America's leading authority on Sun Tzu's The Art of War, Gary Gagliardi, shared the ancient Chinese thinker's principles of strategy and how they can apply to many aspects of a person's life today. Sun Tzu wrote his text 2,500 years ago as a reaction against the more passive Confucianism and Taoism, Gagliardi explained, yet many of his ideas embraced avoiding outright conflict in order to achieve maximum success.
For instance, his use of the word "battle" translated as "meeting a challenge," and didn't necessarily indicate fighting. And holding the right information was more valuable than force, Sun Tzu wrote.
In using these techniques as a way of life, Gagliardi said they could be broken down into knowledge, vision, action and positioning. One could use information to make small rather than big steps in a new direction. And from this new position a person could take advantage of opportunities that arise. The use of surprise is also useful, he said, as it creates momentum towards a desired goal.
First half-hour guest Douglas Hagmann of the Northeast Intelligence Network commented on the recent alert about a possible dirty bomb in Boston. Some parts of the story don't add up, he said, yet he believes this kind of threat is very real.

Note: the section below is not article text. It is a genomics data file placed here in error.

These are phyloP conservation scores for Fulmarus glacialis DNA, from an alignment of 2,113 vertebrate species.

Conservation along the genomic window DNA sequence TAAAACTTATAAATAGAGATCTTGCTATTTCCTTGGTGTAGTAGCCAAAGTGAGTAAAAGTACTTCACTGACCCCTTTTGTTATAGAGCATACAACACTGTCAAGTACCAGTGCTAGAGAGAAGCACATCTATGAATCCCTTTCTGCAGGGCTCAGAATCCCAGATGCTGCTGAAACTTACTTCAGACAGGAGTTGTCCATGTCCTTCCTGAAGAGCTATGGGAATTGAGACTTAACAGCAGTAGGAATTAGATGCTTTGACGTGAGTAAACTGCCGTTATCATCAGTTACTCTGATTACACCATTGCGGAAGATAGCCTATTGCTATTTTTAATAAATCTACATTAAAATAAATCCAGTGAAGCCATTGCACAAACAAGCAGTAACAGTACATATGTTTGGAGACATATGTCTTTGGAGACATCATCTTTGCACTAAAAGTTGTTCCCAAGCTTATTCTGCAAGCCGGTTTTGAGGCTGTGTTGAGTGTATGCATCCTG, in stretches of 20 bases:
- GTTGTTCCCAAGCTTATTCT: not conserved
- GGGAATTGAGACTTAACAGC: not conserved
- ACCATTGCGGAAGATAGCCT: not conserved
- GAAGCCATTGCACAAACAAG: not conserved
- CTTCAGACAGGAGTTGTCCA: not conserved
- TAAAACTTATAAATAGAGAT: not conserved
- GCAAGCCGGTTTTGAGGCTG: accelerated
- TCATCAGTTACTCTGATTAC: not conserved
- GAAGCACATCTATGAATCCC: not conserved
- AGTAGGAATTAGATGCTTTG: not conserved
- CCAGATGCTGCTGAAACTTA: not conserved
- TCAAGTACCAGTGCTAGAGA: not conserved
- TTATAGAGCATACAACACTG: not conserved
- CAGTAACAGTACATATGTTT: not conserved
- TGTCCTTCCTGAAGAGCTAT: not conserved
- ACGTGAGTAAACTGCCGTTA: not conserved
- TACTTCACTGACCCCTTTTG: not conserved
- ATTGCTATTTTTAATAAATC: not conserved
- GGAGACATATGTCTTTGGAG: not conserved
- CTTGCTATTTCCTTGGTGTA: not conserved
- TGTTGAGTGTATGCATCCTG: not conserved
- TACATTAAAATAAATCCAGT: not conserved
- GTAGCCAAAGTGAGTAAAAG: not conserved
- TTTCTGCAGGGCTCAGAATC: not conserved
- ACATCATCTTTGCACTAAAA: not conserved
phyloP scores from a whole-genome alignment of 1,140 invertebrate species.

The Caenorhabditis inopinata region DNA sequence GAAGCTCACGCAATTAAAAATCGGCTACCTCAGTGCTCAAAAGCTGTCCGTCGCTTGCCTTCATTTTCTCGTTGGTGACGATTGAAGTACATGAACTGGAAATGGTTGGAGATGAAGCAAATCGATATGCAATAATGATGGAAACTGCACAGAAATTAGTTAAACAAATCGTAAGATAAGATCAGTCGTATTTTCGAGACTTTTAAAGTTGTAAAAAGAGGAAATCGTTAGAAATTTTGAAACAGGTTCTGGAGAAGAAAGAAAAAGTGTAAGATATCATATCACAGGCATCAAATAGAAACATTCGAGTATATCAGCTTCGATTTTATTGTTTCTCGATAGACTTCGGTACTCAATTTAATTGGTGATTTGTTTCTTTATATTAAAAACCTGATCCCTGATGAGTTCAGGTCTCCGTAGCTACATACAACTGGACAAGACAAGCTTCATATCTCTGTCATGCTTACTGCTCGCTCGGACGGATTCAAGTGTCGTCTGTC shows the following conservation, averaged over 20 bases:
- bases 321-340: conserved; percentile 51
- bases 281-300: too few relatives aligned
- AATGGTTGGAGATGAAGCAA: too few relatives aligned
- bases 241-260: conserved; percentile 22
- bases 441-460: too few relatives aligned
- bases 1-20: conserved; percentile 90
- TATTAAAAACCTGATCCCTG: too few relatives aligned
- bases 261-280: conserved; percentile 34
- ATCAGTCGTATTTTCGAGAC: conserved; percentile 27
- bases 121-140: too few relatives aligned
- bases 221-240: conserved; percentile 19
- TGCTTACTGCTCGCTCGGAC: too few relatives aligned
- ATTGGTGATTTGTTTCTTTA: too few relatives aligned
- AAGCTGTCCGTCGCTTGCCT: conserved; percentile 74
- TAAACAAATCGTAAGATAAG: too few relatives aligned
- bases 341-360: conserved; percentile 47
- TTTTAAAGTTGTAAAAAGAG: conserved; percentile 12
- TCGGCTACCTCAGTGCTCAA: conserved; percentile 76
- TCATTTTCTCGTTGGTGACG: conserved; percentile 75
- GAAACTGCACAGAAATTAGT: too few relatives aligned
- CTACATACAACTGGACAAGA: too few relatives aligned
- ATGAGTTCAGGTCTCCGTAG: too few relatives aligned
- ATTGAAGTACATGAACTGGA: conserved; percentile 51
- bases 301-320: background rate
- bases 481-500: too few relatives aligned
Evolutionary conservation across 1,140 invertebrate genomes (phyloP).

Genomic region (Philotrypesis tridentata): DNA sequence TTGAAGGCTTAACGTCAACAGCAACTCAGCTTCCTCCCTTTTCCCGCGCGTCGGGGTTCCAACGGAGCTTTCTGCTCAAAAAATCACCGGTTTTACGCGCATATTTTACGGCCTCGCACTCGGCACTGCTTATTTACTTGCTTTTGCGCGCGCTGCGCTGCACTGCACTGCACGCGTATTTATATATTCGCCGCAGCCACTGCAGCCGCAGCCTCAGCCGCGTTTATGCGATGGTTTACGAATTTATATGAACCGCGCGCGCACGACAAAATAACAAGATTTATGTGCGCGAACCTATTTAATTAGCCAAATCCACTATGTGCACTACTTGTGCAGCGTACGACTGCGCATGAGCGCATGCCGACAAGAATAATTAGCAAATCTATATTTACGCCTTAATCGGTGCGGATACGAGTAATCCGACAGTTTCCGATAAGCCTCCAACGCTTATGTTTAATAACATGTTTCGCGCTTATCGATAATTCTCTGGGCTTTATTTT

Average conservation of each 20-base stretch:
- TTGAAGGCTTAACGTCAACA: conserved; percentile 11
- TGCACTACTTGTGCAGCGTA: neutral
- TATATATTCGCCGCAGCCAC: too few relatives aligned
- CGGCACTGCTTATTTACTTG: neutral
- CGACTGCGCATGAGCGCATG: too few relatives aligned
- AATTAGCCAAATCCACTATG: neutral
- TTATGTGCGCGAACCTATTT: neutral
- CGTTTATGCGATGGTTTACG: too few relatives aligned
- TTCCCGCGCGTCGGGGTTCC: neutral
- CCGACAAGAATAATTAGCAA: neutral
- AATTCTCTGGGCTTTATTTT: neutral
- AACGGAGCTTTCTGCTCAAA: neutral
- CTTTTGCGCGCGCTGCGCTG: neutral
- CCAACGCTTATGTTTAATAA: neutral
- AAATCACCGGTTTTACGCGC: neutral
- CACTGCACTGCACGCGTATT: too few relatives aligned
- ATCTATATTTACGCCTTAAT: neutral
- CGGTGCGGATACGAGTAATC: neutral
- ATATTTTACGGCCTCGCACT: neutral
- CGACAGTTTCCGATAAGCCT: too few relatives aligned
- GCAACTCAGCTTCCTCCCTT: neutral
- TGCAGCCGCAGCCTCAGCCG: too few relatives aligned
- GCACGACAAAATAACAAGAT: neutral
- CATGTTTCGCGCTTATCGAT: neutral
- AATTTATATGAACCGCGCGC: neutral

2nd half-hour guest, inventor Troy Hurtubise shared details about the 'Angel of Light,' a device he built that allegedly sees through walls. The 14 ft. long machine, which he said he constructed using "black market" parts, runs on various properties of light and electromagnetism and uses plasma chambers and inert gases, he detailed.
In addition to making solid walls appear transparent, Angel Light can render anything electronic inoperable, including a plane flying at a high altitude, Hurtubise said. The device also has a negative "Hyde effect," he added, which causes those who come in contact with machine when it's running to become ill.
Bumper music from Wednesday January 19, 2005